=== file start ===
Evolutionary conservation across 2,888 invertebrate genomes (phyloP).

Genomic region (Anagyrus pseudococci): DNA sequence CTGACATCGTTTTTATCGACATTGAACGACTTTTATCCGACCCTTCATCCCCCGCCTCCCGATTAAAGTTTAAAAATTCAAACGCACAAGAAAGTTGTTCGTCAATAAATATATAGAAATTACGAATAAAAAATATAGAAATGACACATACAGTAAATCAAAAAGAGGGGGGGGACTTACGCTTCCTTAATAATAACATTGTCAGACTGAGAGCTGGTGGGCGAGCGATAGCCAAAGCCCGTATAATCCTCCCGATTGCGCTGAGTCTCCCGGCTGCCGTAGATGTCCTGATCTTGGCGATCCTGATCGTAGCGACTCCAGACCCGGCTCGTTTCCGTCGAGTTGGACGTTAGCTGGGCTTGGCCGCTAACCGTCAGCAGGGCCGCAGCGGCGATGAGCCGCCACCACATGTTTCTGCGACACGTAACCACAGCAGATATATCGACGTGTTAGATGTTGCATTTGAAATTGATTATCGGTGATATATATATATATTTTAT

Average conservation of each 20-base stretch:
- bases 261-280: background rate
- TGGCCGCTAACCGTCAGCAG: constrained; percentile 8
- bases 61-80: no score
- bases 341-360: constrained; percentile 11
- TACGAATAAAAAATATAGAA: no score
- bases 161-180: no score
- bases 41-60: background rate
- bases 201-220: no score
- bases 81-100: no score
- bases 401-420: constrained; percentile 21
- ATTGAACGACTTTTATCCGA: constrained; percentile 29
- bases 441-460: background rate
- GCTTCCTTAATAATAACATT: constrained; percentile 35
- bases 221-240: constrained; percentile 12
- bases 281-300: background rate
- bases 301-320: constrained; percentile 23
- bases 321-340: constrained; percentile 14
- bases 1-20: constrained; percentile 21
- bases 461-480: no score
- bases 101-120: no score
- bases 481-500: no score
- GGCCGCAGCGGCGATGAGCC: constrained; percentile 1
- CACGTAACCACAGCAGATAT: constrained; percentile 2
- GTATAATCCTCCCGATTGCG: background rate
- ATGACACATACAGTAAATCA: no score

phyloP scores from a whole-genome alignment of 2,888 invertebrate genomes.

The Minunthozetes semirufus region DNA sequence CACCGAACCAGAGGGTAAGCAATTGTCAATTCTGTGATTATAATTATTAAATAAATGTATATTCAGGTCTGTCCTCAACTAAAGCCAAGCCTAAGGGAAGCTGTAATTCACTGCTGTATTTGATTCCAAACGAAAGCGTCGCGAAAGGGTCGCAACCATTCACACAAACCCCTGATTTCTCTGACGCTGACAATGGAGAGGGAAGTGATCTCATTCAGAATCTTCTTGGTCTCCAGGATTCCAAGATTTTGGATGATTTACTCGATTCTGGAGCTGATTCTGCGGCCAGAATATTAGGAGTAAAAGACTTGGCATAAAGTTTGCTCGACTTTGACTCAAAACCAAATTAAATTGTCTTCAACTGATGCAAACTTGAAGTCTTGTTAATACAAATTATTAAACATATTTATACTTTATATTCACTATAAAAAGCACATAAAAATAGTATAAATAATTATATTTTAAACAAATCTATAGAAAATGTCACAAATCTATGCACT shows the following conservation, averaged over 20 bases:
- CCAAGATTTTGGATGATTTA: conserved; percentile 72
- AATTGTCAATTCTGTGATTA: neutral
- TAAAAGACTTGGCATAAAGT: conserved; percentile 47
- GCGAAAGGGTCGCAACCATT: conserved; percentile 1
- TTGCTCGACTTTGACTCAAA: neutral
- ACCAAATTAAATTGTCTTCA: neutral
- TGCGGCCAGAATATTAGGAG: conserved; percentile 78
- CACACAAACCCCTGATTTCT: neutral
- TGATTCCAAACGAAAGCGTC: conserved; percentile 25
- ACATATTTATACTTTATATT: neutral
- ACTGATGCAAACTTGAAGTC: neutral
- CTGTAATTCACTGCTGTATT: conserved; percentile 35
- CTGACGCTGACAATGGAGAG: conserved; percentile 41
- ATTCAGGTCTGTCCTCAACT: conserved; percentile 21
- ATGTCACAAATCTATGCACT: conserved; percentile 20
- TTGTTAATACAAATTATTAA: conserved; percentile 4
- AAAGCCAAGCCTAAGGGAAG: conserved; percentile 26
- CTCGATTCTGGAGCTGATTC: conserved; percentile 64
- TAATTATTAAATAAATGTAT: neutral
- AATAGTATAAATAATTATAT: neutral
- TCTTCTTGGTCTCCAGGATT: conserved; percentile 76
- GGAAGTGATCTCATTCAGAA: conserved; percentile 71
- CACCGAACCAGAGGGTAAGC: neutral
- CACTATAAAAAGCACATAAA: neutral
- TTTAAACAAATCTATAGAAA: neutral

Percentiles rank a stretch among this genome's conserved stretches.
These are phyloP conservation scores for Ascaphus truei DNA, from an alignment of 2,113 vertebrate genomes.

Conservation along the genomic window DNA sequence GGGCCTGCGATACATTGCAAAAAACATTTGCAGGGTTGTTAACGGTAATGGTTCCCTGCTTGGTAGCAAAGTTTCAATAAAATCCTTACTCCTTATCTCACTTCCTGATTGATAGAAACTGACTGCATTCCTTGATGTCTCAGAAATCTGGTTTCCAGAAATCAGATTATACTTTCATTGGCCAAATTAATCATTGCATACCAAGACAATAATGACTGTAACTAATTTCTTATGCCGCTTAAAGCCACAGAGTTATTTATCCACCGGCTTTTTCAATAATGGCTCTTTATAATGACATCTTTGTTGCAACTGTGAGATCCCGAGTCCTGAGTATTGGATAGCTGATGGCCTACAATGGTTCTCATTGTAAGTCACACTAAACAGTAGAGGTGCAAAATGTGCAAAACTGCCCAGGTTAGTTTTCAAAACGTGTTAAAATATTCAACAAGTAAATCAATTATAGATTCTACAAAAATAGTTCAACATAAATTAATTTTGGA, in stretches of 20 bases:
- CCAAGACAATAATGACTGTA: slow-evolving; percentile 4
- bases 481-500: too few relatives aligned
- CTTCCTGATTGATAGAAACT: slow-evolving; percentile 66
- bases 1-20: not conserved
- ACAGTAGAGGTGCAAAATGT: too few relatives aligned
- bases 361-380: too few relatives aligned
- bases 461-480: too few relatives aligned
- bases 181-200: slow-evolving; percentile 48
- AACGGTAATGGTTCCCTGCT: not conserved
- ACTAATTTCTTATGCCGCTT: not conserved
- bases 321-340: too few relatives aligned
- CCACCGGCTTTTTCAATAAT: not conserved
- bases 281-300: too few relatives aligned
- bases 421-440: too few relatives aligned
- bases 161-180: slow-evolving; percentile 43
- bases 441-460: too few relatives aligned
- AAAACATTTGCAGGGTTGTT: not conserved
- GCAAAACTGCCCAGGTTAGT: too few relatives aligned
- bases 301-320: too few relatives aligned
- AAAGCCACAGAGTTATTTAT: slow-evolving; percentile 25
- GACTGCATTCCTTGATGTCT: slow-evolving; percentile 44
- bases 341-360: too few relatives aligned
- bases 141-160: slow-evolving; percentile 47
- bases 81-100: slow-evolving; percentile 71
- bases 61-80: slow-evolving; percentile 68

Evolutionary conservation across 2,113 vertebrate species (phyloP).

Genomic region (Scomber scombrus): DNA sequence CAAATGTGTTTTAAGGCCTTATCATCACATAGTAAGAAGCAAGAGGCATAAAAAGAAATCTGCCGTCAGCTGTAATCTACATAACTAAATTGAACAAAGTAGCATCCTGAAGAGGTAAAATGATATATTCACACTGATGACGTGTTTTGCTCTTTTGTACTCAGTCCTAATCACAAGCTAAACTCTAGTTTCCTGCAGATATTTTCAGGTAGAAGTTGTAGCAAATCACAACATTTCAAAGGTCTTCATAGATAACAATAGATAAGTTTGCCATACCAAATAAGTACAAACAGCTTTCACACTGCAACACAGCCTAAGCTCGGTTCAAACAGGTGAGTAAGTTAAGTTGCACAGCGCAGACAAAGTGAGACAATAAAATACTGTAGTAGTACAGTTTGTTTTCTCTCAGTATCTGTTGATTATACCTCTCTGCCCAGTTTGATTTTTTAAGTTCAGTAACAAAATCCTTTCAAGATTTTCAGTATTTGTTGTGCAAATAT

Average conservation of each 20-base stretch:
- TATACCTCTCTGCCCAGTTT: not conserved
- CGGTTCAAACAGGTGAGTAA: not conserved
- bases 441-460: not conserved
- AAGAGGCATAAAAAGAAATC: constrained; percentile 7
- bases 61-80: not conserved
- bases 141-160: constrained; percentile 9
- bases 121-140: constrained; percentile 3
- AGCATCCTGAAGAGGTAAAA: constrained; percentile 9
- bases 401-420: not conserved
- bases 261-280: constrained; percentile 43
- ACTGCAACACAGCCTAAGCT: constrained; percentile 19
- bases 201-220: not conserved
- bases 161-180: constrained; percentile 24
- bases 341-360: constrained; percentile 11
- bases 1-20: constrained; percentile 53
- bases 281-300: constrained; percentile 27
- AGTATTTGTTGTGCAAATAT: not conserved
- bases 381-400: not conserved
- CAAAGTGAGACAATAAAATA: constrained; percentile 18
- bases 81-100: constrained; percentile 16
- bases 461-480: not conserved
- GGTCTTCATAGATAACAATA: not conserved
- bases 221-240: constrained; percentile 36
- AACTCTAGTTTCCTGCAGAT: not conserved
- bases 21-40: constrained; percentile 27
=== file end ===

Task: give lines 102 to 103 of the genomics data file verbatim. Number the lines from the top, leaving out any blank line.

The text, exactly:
- bases 281-300: constrained; percentile 27
- AGTATTTGTTGTGCAAATAT: not conserved